This brilliant Liverpool panorama has been designed by my good friend Tom Maguire who has also designed a Scouse passport! Will it come to that? Possibly not but we should set our ambitions for the future high!
So now the dust has settled and we have had time to think more and harder about the results of the vote last Thursday. I’d like to be able to tell you that on reflection I think things won’t get as bad as I first thought. That would be untrue. I now think that will get even worse than my first thoughts!
I mentioned on Friday that I had agreed to work with Mayor Anderson on dealing with the immediate future. I do this not because Joe and I have forgotten our differences but because the immediate needs demand that all of us should get on with dealing with some huge immediate problems.
Those problems are immense. Just 18 months ago we started a five year programme of investment in infrastructure, training and employment initiatives with the support of the EU. That amount across the City Region amounted to some £270 million. But it is not just that amount that is affected. The money was used as part of a cocktail of funding from council resources, central government and the private sector.
We need to understand urgently which schemes will be affected. In theory we have two years before we leave the EU. But will we be allowed to continue to spend until that time? Will we have our programmes stopped not in retaliation but because we could not complete them within the timeframe set for the final departure.
Some of the programmes are capital programmes which would, in any event have last longer than the immediate EU time frame. Some of these programmes are funded by loans from the European investment Bank which might not now be prepared to invest at all in what will shortly become a none-member state.
We don’t know the answer to these questions but not knowing will itself cause problems. Uncertainty is never good for trade and investment. There will be a huge slowdown in certain types of schemes in the area even if they do eventually pick up again. This could mean that up to £1 billion of work in the City Region is stalled or will be scrapped. This money will not be replaced by the Westminster Government.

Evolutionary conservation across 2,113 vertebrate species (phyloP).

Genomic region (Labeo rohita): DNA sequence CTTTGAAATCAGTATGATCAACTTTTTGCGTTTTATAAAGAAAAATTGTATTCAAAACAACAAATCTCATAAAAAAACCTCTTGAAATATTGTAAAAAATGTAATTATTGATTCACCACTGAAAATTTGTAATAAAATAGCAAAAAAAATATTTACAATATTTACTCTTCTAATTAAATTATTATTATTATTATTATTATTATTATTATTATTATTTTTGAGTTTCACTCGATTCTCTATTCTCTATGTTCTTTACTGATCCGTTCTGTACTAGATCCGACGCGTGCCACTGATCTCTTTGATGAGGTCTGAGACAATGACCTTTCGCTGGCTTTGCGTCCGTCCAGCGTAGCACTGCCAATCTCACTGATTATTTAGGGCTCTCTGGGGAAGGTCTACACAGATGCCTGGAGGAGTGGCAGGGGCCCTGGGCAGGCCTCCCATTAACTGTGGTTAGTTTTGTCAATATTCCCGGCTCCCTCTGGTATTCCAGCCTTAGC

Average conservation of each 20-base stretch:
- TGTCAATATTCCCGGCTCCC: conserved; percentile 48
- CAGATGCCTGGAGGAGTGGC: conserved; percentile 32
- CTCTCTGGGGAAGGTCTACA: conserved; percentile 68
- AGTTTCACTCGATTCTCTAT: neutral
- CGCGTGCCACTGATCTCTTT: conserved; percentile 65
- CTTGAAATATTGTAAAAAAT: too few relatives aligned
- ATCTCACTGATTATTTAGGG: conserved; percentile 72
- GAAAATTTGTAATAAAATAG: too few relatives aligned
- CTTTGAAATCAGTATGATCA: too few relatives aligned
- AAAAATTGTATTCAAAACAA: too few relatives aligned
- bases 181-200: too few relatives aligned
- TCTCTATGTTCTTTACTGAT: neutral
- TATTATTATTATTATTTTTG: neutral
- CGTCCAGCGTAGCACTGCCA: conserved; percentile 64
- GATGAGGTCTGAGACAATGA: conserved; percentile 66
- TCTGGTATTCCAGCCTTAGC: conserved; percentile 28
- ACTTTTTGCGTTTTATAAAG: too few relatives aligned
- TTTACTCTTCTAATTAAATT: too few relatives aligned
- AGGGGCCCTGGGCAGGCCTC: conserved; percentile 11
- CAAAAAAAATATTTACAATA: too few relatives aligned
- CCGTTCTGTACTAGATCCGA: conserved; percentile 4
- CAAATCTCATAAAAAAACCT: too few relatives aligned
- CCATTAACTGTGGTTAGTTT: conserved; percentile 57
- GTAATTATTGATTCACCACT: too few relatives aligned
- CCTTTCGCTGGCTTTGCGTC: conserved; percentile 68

The Liberal Democrats are the only Party apart from Labour to be on all 6 Liverpool City Region councils. We are, therefore, the major opposition party in the region. I have consulted all my Group Leader colleagues and we have agreed that all of us will work, wherever possible, to deal with the sorts of problems, and more, mentioned above. This does not, of course, prejudice our own Party positions or the positions of the Councils to which we belong. In two weeks’ time we will be meeting as a Group of Leaders to consider our position on a range of issues including the adoption of our own candidate for the mayoral elections next year.
But that is the short term. I have my own views on the medium to long-term which are mine and mine alone but which I throw out now to invite discussion.
My good friend, Tom Maguire, recently designed a Scouse passport and a whole series of gifts and illustrations to back up his passport. I don’t think that it will ever come to that but we have to realise that in many ways the power of nations is waning anyway. Increasingly across the World city region works with city region to bring economic, cultural and educational potential to a higher level. Some of these City regions are huge. Places like Mexico City; Istanbul; New Delhi have populations way in excess of 17 million. They are huge economic and political realities with many opportunities to do things together.
This, to my mind must be the ultimate aim of our ambition. We must not wait for crumbs to drop from the table of Westminster and London we must learn to seize the opportunities for ourselves. That is why Lib Dems generally supported the deal which created the Liverpool City Region. The deal on offer is not brilliant but we believe that it could be the start of something much more important.